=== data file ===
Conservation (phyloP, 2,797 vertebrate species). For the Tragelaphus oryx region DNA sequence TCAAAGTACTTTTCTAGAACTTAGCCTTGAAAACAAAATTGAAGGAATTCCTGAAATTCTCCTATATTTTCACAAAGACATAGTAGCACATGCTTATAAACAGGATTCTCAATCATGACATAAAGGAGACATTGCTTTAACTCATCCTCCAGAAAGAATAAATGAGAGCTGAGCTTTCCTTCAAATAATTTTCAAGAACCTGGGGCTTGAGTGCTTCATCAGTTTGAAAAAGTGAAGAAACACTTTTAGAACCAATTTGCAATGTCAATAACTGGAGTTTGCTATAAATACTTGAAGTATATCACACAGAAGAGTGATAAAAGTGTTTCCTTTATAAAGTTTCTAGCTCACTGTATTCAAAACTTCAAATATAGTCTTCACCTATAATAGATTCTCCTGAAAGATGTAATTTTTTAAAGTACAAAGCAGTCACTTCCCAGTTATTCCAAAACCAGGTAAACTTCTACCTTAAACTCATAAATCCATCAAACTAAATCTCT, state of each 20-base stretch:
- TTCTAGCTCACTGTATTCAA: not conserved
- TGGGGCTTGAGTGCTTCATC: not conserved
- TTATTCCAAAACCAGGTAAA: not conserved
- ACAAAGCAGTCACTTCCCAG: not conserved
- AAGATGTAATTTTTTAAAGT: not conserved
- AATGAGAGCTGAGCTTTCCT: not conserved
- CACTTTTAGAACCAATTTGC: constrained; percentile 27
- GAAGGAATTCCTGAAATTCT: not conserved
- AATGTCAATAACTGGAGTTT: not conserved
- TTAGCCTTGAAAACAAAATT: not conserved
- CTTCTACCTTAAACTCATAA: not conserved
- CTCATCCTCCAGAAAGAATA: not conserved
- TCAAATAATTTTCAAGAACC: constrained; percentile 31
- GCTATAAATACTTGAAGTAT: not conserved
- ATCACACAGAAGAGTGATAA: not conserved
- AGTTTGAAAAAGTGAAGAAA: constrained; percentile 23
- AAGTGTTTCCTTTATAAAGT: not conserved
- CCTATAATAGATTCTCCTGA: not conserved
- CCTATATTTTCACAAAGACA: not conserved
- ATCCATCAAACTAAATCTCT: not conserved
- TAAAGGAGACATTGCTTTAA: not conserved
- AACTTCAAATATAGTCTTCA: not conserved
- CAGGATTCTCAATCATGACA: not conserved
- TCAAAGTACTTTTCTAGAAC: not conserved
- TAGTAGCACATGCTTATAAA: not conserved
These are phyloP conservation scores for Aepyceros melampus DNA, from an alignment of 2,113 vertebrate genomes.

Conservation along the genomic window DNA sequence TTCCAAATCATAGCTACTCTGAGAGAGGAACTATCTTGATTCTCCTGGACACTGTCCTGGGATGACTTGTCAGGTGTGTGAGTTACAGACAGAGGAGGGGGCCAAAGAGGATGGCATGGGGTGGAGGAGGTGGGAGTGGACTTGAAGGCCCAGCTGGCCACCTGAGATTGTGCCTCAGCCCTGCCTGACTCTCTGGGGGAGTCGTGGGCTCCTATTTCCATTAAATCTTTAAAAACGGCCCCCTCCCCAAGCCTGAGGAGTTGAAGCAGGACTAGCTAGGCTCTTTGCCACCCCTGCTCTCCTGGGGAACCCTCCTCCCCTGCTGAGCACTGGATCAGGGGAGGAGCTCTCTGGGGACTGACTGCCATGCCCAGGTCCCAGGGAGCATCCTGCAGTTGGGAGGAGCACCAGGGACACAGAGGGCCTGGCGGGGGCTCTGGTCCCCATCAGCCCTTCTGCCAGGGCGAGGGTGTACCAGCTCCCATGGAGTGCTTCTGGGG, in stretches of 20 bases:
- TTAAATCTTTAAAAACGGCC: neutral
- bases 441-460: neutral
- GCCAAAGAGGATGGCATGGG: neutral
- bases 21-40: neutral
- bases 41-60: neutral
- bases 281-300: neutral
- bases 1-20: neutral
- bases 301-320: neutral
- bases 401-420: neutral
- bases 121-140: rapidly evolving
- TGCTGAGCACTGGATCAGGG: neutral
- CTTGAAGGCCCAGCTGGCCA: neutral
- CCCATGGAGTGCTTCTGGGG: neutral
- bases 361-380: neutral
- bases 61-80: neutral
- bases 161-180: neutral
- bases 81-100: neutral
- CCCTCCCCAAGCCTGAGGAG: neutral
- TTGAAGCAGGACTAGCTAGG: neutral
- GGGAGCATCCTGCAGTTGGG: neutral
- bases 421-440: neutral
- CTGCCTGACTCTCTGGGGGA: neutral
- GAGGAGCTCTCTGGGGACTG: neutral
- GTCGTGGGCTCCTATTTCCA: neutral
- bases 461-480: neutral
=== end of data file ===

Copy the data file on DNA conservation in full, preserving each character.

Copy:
Conservation (phyloP, 2,797 vertebrate species). For the Tragelaphus oryx region DNA sequence TCAAAGTACTTTTCTAGAACTTAGCCTTGAAAACAAAATTGAAGGAATTCCTGAAATTCTCCTATATTTTCACAAAGACATAGTAGCACATGCTTATAAACAGGATTCTCAATCATGACATAAAGGAGACATTGCTTTAACTCATCCTCCAGAAAGAATAAATGAGAGCTGAGCTTTCCTTCAAATAATTTTCAAGAACCTGGGGCTTGAGTGCTTCATCAGTTTGAAAAAGTGAAGAAACACTTTTAGAACCAATTTGCAATGTCAATAACTGGAGTTTGCTATAAATACTTGAAGTATATCACACAGAAGAGTGATAAAAGTGTTTCCTTTATAAAGTTTCTAGCTCACTGTATTCAAAACTTCAAATATAGTCTTCACCTATAATAGATTCTCCTGAAAGATGTAATTTTTTAAAGTACAAAGCAGTCACTTCCCAGTTATTCCAAAACCAGGTAAACTTCTACCTTAAACTCATAAATCCATCAAACTAAATCTCT, state of each 20-base stretch:
- TTCTAGCTCACTGTATTCAA: not conserved
- TGGGGCTTGAGTGCTTCATC: not conserved
- TTATTCCAAAACCAGGTAAA: not conserved
- ACAAAGCAGTCACTTCCCAG: not conserved
- AAGATGTAATTTTTTAAAGT: not conserved
- AATGAGAGCTGAGCTTTCCT: not conserved
- CACTTTTAGAACCAATTTGC: constrained; percentile 27
- GAAGGAATTCCTGAAATTCT: not conserved
- AATGTCAATAACTGGAGTTT: not conserved
- TTAGCCTTGAAAACAAAATT: not conserved
- CTTCTACCTTAAACTCATAA: not conserved
- CTCATCCTCCAGAAAGAATA: not conserved
- TCAAATAATTTTCAAGAACC: constrained; percentile 31
- GCTATAAATACTTGAAGTAT: not conserved
- ATCACACAGAAGAGTGATAA: not conserved
- AGTTTGAAAAAGTGAAGAAA: constrained; percentile 23
- AAGTGTTTCCTTTATAAAGT: not conserved
- CCTATAATAGATTCTCCTGA: not conserved
- CCTATATTTTCACAAAGACA: not conserved
- ATCCATCAAACTAAATCTCT: not conserved
- TAAAGGAGACATTGCTTTAA: not conserved
- AACTTCAAATATAGTCTTCA: not conserved
- CAGGATTCTCAATCATGACA: not conserved
- TCAAAGTACTTTTCTAGAAC: not conserved
- TAGTAGCACATGCTTATAAA: not conserved
These are phyloP conservation scores for Aepyceros melampus DNA, from an alignment of 2,113 vertebrate genomes.

Conservation along the genomic window DNA sequence TTCCAAATCATAGCTACTCTGAGAGAGGAACTATCTTGATTCTCCTGGACACTGTCCTGGGATGACTTGTCAGGTGTGTGAGTTACAGACAGAGGAGGGGGCCAAAGAGGATGGCATGGGGTGGAGGAGGTGGGAGTGGACTTGAAGGCCCAGCTGGCCACCTGAGATTGTGCCTCAGCCCTGCCTGACTCTCTGGGGGAGTCGTGGGCTCCTATTTCCATTAAATCTTTAAAAACGGCCCCCTCCCCAAGCCTGAGGAGTTGAAGCAGGACTAGCTAGGCTCTTTGCCACCCCTGCTCTCCTGGGGAACCCTCCTCCCCTGCTGAGCACTGGATCAGGGGAGGAGCTCTCTGGGGACTGACTGCCATGCCCAGGTCCCAGGGAGCATCCTGCAGTTGGGAGGAGCACCAGGGACACAGAGGGCCTGGCGGGGGCTCTGGTCCCCATCAGCCCTTCTGCCAGGGCGAGGGTGTACCAGCTCCCATGGAGTGCTTCTGGGG, in stretches of 20 bases:
- TTAAATCTTTAAAAACGGCC: neutral
- bases 441-460: neutral
- GCCAAAGAGGATGGCATGGG: neutral
- bases 21-40: neutral
- bases 41-60: neutral
- bases 281-300: neutral
- bases 1-20: neutral
- bases 301-320: neutral
- bases 401-420: neutral
- bases 121-140: rapidly evolving
- TGCTGAGCACTGGATCAGGG: neutral
- CTTGAAGGCCCAGCTGGCCA: neutral
- CCCATGGAGTGCTTCTGGGG: neutral
- bases 361-380: neutral
- bases 61-80: neutral
- bases 161-180: neutral
- bases 81-100: neutral
- CCCTCCCCAAGCCTGAGGAG: neutral
- TTGAAGCAGGACTAGCTAGG: neutral
- GGGAGCATCCTGCAGTTGGG: neutral
- bases 421-440: neutral
- CTGCCTGACTCTCTGGGGGA: neutral
- GAGGAGCTCTCTGGGGACTG: neutral
- GTCGTGGGCTCCTATTTCCA: neutral
- bases 461-480: neutral